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A recent question posed to us on our YouTube channel got us to thinking...

We've begun a series of technical videos to discuss our new-for-2014 road geometry, and it will all be available on a Geometry and Fit playlist on our Orbea YouTube channel.

The other day, we received a good question from a viewer who asked about our viewpoint on seat tube angles. He stated that he rode a small-sized bike with a 74.3 degree seat angle. Here's how we responded:

Thanks for your question. We’ll answer it by first making the statement that a properly designed and sized road bike allows a small range of adjustment for the rider in the familiar places – stem length, handlebar height, saddle fore/aft, saddle height, etc. To that point, we believe that 73-73.5° seat tube angles are optimized as a baseline for proper fit for the majority of road riders. That said, people are different and everyone fits differently on a bike depending on riding style, preferences, injury history, flexibility, and general athleticism. Our goal is to create bikes that fit the greatest number of riders while ensuring the ability to obtain the best possible fit.

Your 74.3° seat tube angle isn’t wrong if you can ride comfortably and can pedal efficiently. And our stance on seat tube angle isn’t necessarily revolutionary. However, we strive to maintain a very small angular range between our smallest and largest sizes. The reason for this is to provide the same ability for fore/aft saddle adjustment for the smallest and largest riders.

All too often, small road bikes are made with seat tube angles that are steeper than the 73-73.5° range that we feel is best. It is not difficult to find small road bikes with seat angles at 75-76°. What could be the reason for this?

Perhaps the manufacturer builds the entire size range with one fork rake throughout. This leads to a normalization of head tube angles to maintain a consistent “Trail” measurement throughout the lineup. Trail is synonymous with caster and is what defines the steering characteristics of the bike. This approach can lead to problems at the small end of the size range. To be honest, we’ve created problems for ourselves in this way in the past. However, we’re always learning and trying to get better all the time!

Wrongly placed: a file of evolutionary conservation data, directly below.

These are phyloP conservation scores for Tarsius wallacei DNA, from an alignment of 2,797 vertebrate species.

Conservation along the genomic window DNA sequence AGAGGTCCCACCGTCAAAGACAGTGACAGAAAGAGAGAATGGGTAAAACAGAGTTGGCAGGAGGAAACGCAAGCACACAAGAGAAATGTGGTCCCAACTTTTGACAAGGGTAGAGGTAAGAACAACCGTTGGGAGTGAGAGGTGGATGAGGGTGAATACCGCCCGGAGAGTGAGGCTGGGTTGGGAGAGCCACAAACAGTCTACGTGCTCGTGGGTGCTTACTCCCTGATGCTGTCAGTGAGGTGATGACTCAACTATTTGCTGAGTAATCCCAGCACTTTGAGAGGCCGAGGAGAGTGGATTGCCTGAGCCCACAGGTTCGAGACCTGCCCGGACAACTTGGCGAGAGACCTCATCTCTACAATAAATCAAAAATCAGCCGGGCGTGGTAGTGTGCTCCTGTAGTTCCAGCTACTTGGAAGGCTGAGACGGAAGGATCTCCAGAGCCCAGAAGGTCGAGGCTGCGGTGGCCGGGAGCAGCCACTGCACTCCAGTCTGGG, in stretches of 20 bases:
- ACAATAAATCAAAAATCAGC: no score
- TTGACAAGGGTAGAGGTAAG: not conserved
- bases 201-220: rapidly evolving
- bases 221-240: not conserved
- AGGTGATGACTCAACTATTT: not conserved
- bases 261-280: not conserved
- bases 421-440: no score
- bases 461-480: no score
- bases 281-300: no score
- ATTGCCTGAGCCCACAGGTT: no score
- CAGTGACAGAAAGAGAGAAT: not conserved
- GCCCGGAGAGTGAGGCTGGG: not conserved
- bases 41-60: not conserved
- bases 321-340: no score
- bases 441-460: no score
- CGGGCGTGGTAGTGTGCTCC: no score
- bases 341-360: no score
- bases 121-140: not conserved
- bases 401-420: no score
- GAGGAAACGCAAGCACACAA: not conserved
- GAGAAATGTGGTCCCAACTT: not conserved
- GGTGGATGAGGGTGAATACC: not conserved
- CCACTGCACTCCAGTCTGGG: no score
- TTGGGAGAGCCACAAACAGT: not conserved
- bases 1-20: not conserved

As a primer on fit for small riders, we need to start with some basic information. Some of it may seem trivial or obvious, but a complete understanding of the dynamic geometrical relationships involved in bike design takes into account many factors. Read on.

Smaller riders require a shorter reach to the handlebars. Therefore, smaller riders require a frame with a shorter reach (we have a video that defines this concept). As the reach shortens, and with a given head angle, the front center shortens. This is the distance from the hub center to the bottom bracket center. This measurement is important because if it is too short, you could experience toe overlap. Toe overlap is not desirable for obvious reasons if you’ve experienced it while turning at low speeds in a parking lot. Nevertheless, a typical 700c front wheel requires a minimum working front center for safety and rider comfort.

The typical workaround for this one-rake-small-sizes-front-center dilemma is to build around a minimum front center for the few smallest sizes. With a given head tube angle, this means that more than one size bike frame can have the same or similar reach in relation to the bottom bracket. And how to “create” a size progression at this point? Simply steepen the seat tube angle to reduce the top tube length. This is an easy way to create a size run, but perhaps not the best way. The danger is that some smaller riders may be forced into a too-forward position or have to incur the cost or trouble of finding an extreme setback seatpost to allow a proper adjustment range. When moving backwards to accomodate an ideal position over the bottom bracket, then the effective reach to the handlebars stretches out once again. For some, this creates a "properly" sized bike that is actually too long. Sure, the stem can be sized down to bring the bars back to the rider, but are these kneejerk reactions the right way to get fit on a bike? Perhaps not. For some, it may present no problems at all. Again, bike fit is based on many variables.

Why build with one fork only? Cost is the issue, as well as the historical view of bike geometry and sizing focused on seat tube and top tube lengths.

The undercurrent of our new geometry is stack and reach. What we’ve done is create our new-for-2014 road bikes with sizing that ensures that the smallest frame offers the smallest fit, and they go up from there in a logical and nearly linear progression. We’re building bikes with multiple fork rakes to strike that balance of consistent handling qualities across the size range, as well as to enjoy the ability to manipulate the head tube angles to suit a particular size, all the while protecting a minimum front center for safety. We also strive to keep our seat angles within a very narrow angular range. Once again, our goal is to create bikes that fit the greatest number of riders while ensuring the ability to obtain the best possible fit.